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The feared bandit Cobra Verde (Klaus Kinski) is hired by a plantation owner to supervise his slaves. After the owner suspects Cobra Verde of consorting with his young daughters, the owner ... See full summary »
Through examining Fini Straubinger, an old woman who has been deaf and blind since adolescence, and her work on behalf of other deaf and blind people, this film shows how the deaf and blind... See full summary »
A wounded German paratrooper named Stroszek is sent to the quiet island of Kos with his wife Nora, a Greek nurse, and two other soldiers recovering from minor wounds. Billeted in a decaying... See full summary »
The inhabitants of an institution in a remote country rebel against their keepers. Their acts of rebellion are by turns humorous, boring and alarming. An allegory on the problematic nature ... See full summary »
In the 1950s, an adolescent Werner Herzog was transfixed by a film performance of the young Klaus Kinski. Years later, they would share an apartment where, in an unabated, forty-eight-hour ... See full summary »
Herzog's film is based upon the true and mysterious story of Kaspar Hauser, a young man who suddenly appeared in Nuremberg in 1828, barely able to speak or walk, and bearing a strange note; he later explained that he had been held captive in a dungeon of some sort for his entire life that he could remember, and only recently was he released, for reasons unknown. His benefactor attempts to integrate him into society, with intriguing results. Written by
Mike D'Angelo <email@example.com>
Werner Herzog's said at his Rogue Film School, that the following scenes were shot with a Super-8mm camera: a) The opening scene on the river. b) The montage of landscape shots early in the film. c) Right after the man in black teaches Kaspar how to walk. d) The Caucasus pyramid sequence. e) The caravan in the desert with the old man tasting the sand. Herzog talked about how for some of landscape shots early in the film he mounted a telephoto lens on the end of wide angle lens onto his Super 8 camera. This distorted the edges of the images and created a white/halo effect around the frame. On the DVD audio commentary of this film he mentions how for the Caucasus pyramid sequence he projected the image onto a screen and than re-photographed the image with a 35mm camera at a different frame rate from the projected speed. He also used this technique with the caravan in the desert sequence. See more »
In the autopsy scene, the operating table is equipped with an exhaust pipe which is white and smooth. It looks like plastic, because no material of that era could have a similar appearance, also the pipes at that time were made of lead. See more »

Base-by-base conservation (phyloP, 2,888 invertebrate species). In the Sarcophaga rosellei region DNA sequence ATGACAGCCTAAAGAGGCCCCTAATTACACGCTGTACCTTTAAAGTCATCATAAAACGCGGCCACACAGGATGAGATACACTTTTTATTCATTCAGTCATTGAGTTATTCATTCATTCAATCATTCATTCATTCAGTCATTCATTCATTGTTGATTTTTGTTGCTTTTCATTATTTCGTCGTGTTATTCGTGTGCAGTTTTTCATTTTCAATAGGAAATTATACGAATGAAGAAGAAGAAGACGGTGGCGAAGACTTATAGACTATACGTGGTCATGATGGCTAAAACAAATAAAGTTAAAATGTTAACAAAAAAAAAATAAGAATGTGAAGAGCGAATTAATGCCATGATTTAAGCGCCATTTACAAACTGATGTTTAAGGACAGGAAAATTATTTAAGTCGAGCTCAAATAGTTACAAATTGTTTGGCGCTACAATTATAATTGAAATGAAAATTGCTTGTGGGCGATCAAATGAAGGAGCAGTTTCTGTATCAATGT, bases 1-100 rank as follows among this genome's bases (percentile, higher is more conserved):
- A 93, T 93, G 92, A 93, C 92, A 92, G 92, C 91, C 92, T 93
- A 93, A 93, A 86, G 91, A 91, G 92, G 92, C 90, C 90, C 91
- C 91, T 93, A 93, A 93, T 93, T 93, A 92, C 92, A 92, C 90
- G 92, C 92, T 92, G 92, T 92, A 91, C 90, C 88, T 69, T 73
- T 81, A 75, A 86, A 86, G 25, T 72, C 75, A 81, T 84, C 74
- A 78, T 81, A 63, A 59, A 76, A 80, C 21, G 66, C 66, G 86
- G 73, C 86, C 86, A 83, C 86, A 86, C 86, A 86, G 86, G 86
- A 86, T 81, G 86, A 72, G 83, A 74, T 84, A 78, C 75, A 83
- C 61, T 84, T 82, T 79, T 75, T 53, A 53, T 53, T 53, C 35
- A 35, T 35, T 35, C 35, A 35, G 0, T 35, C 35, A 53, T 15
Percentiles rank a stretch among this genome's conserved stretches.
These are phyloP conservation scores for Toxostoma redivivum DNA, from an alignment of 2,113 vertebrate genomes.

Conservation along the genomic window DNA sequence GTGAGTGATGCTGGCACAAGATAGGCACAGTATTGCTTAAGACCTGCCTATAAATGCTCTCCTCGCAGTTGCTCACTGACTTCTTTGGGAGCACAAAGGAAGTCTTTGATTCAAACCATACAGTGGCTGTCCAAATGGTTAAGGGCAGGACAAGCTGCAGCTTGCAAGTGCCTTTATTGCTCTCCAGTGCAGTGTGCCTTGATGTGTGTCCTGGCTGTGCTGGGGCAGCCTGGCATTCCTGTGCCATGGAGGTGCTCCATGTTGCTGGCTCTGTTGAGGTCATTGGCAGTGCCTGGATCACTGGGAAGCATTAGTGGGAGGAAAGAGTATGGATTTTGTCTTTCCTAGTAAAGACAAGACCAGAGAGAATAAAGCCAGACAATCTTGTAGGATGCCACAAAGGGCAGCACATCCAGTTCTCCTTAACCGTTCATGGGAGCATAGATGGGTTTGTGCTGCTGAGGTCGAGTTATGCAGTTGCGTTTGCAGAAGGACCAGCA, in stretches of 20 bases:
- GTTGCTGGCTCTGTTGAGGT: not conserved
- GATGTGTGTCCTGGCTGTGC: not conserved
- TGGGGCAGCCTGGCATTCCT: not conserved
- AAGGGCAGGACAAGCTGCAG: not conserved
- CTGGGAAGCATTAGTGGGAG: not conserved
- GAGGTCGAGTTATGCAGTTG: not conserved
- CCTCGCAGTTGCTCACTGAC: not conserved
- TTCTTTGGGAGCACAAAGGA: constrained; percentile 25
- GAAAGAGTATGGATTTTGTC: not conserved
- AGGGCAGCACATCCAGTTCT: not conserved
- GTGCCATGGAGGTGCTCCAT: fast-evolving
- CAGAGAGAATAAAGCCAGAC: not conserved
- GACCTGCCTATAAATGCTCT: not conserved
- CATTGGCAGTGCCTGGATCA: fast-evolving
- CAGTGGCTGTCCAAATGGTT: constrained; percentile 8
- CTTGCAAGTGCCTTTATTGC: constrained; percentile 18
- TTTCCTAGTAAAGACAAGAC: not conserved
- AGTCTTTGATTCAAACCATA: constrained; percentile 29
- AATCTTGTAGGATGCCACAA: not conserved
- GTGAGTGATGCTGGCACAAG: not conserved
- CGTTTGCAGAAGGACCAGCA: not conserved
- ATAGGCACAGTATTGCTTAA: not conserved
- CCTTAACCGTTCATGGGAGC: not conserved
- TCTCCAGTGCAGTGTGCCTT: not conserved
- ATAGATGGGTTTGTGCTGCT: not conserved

Kaspar, what's wrong? Are you feeling unwell?
It feels strong in my heart... The music feels strong in my heart... I feel so unexpectedly old...
You've been such a short time in the world, Kaspar...
Why is everything so hard for me? Why can't I play the piano like I can breathe?
In the two short years you have been here with me, you have learned so much! The people here want to help you make up for lost time.
The people are like wolves to me.
No. You mustn't say that...
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Herzog has a way with documenting history as if it was our own past we were re-living. It all seems strangely familiar, yet slightly surreal. This film is rich with detail of the period (19th century), yet it's not the slightest bit in-your-face like so many of the current period films that seem to be about nothing more than lush furniture and the people who sit on them. Yet there are images here that you'll never forget! There are some especially stunning sepia dream sequences of an Arabian caravan strolling in soft, slow-motion across a windswept desert. They reminded me of Sam Fuller's effective use of raw colour footage of distant lands in "Shock Corridor". Images that seem to burst out at us from the B&W angst of a mental ward. Such contradictory images seem perfectly normal in Herzog's world, since after all, they're from the world of our dreams.
As always, Herzog finds great music for his score in this film, and he uses it in a very subtle way. But he also is a master at allowing silences to tell part of his story. If one is really listening, they can hear a great many things that define the world that his characters are inhabiting. This of course, was more obvious in films like 'Aguirre', where one swears they can still hear the wild birds squawking in their head for days! Can any film-going experience be more real?
But this film is not all just sound and imagery! The story is a puzzle. It's up to us viewers to decide who this man is and how his mind functions. It also challenges us to think about how our own minds function. While various "instructors" try to cram a lifetime of education into Kaspar's brain in just a few short years, we are forced to re-evaluate the logic that we have been taught. This is illustrated with great tongue-in-cheek humour when Kaspar approaches a lesson in logic with a Zen-like understanding that leaves his instructors livid. Needless to say, this film is a good preamble to "Being There", only more subtle, more haunting, and far more memorable.
The film will also bring to mind "The Elephant Man", not just in its depiction of circus "freaks", but in its illustrations of cruelty, madness, kindness and alienation. It is in essence, a movie about humanity. Told in a poetic vision with just the right doses of wit, intelligence and mystery. For this is, The MYSTERY of Kaspar Hauser. The film never pretends to be a documentation. It is simply an interpretation. One man's imagining of what might have gone inside the mind of a man who was born into the world at sixteen. See it with that in mind, and you'll have one of the richest movie-going experiences in your life!
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